Winemakers in Chile’s Casablanca Valley have been fighting pork-producing behemoth Expo Pork Meat for the past two weeks, as the company looks to construct a pork-processing plant in the region.
The local wine industry cites fears of decreased tourism to the region and soil contamination, which would affect wine production, if a processing plant were introduced to the area. As a result, the Environment Ministry has stepped in to evaluate the winemakers’ concerns.
Giorgianna Cúneo, president of the Association of Casablanca Winemakers, along with local winemakers and Casablanca Mayor Manuel Jesús Vera, met with Environment Minister María Ignacia Benítez to discuss the issue. Their objective was to raise concerns about the impact of an invasive industry in a region where dozens of wine exporters, producing premium wines to international standards, earn their livelihoods. An additional fear, besides environmental impact, is a decrease of foreign investment in the valley, a key resource for its wine irrigation system and infrastructure.
The dispute gained steam last week when CONAMA, Chile’s national environmental commission, approved Expo Pork Meat’s project proposal, although the commission had originally rejected it in 2008. In response, the valley’s winemakers took the debate to court. They appealed to the tribunal courts to prohibit the project from going ahead with only CONAMA’s approval. CONAMA approved the project, after evaluating the results of an environmental impact study conducted last year. Casablanca Valley winemakers are looking to appeal the case to the Supreme Court.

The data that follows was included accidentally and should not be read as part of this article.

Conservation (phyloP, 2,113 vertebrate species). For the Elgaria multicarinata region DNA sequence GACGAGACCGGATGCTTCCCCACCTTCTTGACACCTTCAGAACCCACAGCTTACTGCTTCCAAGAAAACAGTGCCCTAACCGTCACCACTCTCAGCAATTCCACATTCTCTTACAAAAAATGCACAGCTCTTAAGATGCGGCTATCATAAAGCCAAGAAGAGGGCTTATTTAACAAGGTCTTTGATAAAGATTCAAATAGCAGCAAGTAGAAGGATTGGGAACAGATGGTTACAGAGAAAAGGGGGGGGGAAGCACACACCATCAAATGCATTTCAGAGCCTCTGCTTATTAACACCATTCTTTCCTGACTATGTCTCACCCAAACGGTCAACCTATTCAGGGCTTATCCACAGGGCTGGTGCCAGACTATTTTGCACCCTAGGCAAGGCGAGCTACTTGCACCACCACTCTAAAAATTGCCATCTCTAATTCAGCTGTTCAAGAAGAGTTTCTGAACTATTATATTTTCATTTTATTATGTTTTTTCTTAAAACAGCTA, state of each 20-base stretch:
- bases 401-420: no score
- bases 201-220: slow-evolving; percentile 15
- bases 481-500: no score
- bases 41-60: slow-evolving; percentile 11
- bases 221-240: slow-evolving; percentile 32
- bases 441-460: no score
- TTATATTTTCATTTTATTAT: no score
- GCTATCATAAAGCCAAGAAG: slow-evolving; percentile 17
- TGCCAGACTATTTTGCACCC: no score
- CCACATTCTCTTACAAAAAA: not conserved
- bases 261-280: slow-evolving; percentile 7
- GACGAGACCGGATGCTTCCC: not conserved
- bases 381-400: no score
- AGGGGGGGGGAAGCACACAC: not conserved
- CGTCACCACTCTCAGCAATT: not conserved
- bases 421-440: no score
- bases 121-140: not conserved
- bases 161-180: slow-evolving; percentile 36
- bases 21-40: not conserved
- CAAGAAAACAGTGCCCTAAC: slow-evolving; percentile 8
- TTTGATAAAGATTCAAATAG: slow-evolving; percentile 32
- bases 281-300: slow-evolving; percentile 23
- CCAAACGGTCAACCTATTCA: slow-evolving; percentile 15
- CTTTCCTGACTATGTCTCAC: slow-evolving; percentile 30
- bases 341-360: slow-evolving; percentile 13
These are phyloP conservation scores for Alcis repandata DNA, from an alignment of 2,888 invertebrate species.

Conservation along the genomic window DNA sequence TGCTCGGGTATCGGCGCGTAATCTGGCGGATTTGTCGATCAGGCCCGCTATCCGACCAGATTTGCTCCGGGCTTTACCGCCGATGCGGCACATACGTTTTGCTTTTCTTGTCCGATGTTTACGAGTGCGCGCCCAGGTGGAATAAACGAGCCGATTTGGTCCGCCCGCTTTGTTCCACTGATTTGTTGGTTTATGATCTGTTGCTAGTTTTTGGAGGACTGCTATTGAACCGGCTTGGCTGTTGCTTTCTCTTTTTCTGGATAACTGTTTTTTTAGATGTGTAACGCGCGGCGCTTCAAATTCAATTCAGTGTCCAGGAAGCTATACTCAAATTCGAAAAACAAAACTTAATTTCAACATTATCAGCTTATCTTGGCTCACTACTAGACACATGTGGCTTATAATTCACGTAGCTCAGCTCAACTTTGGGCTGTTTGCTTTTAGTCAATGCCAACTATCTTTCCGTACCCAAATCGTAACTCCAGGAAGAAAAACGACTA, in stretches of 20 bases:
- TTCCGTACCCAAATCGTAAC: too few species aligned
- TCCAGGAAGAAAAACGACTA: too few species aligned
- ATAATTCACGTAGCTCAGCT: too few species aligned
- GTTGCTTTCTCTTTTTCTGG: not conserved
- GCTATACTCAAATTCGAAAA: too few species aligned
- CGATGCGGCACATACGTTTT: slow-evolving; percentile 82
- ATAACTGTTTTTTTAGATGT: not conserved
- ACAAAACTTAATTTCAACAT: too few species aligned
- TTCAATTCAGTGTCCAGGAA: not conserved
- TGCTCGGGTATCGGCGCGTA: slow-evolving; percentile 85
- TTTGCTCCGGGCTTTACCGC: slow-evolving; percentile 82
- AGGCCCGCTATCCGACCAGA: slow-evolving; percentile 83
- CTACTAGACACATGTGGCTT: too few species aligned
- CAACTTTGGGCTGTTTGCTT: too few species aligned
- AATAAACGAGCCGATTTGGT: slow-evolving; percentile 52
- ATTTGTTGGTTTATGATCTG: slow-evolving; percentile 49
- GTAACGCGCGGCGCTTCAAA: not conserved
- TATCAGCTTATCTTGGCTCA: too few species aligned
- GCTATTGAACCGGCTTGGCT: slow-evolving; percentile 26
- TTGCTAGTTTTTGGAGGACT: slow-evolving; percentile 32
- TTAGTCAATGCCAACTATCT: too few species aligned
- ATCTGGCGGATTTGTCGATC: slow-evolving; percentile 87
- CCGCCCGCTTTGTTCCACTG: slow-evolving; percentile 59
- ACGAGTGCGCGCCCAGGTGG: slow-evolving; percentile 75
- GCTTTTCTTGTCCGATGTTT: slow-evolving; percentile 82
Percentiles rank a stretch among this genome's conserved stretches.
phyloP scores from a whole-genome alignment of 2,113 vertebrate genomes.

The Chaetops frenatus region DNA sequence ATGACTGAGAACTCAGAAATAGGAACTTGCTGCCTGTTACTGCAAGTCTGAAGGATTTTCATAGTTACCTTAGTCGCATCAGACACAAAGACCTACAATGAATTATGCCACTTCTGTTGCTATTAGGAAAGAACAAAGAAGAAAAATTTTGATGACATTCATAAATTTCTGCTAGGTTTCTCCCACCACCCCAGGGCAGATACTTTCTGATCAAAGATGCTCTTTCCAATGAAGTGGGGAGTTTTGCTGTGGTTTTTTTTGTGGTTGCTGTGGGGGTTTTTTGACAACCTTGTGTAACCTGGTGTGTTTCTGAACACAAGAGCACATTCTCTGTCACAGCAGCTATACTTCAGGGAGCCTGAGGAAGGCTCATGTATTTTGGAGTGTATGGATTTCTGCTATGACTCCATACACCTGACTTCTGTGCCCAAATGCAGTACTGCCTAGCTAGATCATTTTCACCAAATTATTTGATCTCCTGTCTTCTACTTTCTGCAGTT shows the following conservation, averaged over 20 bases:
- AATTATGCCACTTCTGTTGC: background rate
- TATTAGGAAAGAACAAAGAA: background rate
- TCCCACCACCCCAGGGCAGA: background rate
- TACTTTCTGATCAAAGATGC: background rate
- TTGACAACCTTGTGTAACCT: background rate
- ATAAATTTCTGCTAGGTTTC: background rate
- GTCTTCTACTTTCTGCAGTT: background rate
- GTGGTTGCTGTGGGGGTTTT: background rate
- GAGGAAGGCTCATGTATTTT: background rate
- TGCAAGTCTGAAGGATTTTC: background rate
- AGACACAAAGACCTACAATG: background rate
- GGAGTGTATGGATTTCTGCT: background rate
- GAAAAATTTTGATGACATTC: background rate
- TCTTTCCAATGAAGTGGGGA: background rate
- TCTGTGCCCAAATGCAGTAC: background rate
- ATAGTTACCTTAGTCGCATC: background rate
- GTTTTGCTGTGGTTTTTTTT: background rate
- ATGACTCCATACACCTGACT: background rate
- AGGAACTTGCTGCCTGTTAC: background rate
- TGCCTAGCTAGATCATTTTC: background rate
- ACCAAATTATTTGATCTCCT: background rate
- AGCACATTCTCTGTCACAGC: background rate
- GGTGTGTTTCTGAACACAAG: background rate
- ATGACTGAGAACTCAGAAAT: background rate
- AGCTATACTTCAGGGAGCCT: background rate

“Wine production is a crucial part of the Casablanca Valley’s economy,” Cúneo said. “Before the plant is built and pork processing goes ahead, we ask that an environmental impact study be done with local citizen participation.”
Many project leaders and investors, in support of Expo Port Meat, are becoming increasingly annoyed with the delay in the plant’s construction. Miguel Pinto, a partner at Expo Pork Meat, said the only obstacle to beginning construction is the legal battle with the local wine industry.
“Investors are very annoyed,” he said. “We will be using German technology in the processing plant – technology that is proven to prevent environmental contamination and is used widely throughout Europe, even in wine-producing regions.”
The proposed plant, to be built halfway between Valparaíso and San Antonio, would process and export up to 1,500 pigs daily, but would not raise the pigs in the same location. The pigs would be brought in from nearby pig farms.
For some Casablanca Valley locals, the issue goes much deeper than the construction of a processing plant in their home region. Some see the problem as a prime example of the lack of regulation for land use and rural zone protection in Chile. In Chile’s cities, regulations that define proper land use and protect “green spaces” have already been developed, but are nonexistent in rural areas.
The National Agriculture Society has also jumped into the debate. At a recent meeting, the society discussed various solutions to the problem.
“We are still evaluating solutions for the issue, because obviously different agricultural sectors have to coexist,” said Luis Mayol, the society’s president.
“I believe that we have much more discussion about land use designation in general,” he said.
“What is happening today in Casablanca could happen tomorrow in Colchagua, Maule, Leyda or Limarí.”
By Christine Mehta – Santiago Times